Last night WikiLeaks dumped 91,000 classified U.S. military documents detailing our current Quagmire in the Graveyard of Empires. Most of the documents, which were reviewed in advance by the Times, are low-level field reports detailing the daily grind in Afghanistan, where officers, unsurprisingly, complain of "poorly equipped Afghan forces and corrupt Afghan government officials." Other documents suggest that Pakistan's spy service, ISI, is helping Afghan insurgents attack U.S. forces.
This is hardly news, and one U.S. official tells the Washington Post, "There is not a lot new here for those who have been following developments closely." But this being 2010, there is, thankfully, a Lady Gaga angle to make this newsy.
It seems the private who allegedly downloaded the huge trove of secret data from military computers in Iraq exploited a loophole that permitted the use of compact disks on secure computers. External hard drive ports were disabled, but Pfc. Bradley E. Manning allegedly spent six months downloading documents onto a CD that he disguised in a Lady Gaga CD case. The Times reports, "He was able to avoid detection not because he kept a poker face, they said, but apparently because he hummed and lip-synched to Lady Gaga songs to make it appear that he was using the classified computer’s CD player to listen to music." Whether you think Manning's a patriot or a traitor, surely we can all agree that he was willing to sacrifice for his cause.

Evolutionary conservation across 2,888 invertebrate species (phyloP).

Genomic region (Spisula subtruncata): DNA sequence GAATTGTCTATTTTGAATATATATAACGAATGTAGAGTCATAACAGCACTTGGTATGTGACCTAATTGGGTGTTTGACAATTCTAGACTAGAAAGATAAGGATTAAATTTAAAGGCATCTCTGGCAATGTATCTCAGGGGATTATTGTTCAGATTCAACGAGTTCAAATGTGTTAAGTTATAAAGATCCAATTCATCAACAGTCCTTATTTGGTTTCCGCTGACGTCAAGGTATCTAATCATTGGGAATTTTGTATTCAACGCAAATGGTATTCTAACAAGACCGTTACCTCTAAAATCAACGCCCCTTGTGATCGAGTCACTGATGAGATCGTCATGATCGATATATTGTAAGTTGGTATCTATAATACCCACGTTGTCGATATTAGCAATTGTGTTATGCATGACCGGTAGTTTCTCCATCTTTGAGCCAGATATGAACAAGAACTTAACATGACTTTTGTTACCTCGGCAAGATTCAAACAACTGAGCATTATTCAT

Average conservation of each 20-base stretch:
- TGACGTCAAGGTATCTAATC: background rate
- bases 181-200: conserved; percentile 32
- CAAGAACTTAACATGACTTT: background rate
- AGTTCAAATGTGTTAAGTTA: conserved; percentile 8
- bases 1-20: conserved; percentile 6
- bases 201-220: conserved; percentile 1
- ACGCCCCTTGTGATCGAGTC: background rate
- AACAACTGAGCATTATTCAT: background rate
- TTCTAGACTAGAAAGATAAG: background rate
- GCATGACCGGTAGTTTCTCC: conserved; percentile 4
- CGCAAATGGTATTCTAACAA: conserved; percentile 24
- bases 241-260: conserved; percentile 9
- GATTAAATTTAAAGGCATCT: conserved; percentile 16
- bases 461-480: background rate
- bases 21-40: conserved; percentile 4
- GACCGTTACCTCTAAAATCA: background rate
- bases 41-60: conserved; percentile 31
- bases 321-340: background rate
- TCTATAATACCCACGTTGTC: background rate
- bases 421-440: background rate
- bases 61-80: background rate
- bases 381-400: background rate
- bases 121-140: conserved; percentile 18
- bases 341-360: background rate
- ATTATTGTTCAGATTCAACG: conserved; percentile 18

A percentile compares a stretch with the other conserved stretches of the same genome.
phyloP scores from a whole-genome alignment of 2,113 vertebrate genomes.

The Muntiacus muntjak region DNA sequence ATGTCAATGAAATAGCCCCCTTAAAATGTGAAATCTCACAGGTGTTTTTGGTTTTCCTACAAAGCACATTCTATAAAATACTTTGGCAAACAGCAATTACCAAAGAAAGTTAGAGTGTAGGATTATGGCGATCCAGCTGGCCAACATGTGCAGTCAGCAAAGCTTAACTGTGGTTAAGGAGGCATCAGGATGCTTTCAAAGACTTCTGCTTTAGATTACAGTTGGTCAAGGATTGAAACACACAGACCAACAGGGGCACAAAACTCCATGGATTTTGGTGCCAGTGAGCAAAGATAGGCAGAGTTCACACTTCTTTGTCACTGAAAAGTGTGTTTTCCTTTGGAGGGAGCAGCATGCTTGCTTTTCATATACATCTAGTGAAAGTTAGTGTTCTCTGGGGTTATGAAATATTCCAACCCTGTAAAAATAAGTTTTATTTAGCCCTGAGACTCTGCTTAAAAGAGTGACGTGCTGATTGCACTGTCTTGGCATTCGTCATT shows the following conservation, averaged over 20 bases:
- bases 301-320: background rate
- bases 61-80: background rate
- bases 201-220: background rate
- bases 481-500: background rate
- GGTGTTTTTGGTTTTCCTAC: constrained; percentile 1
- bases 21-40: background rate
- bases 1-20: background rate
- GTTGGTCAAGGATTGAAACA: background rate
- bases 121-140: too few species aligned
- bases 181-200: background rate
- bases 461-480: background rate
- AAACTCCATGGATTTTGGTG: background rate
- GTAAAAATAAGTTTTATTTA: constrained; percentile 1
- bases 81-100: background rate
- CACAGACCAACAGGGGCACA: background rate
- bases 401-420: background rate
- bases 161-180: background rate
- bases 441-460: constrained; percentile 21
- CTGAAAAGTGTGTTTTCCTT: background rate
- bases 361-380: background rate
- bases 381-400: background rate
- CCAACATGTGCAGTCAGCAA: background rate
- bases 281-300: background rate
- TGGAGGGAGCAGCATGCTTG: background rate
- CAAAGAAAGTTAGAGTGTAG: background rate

WikiLeaks founder Julian Assange—who was supposed to attend a hacker conference at the Hotel Pennsylvania earlier this month but backed out after federal agents were spotted there—tells CNN, "It is the total history of the Afghan war from 2004 to 2010, with some important exceptions—U.S. Special Forces, CIA activity, and most of the activity of other non-U.S. groups."
A spokesperson for the Afghan government issued a statement saying, "There should be serious action taken against the ISI, who has a direct connection with the terrorists. These reports show that the U.S. was already aware of the ISI connection with the al Qaeda terrorist network. The United States is overdue on the ISI issue and now the United States should answer."
"The key thing to bear in mind is that the administration is not naive about Pakistan," an Obama administration official insists to the Washington Post. "The problem with the Pakistanis is that the more you threaten them, the more they become entrenched and don't see a path forward with you." Pakistan receives more than $1 billion a year from Washington for its "help" in "combating" the militants.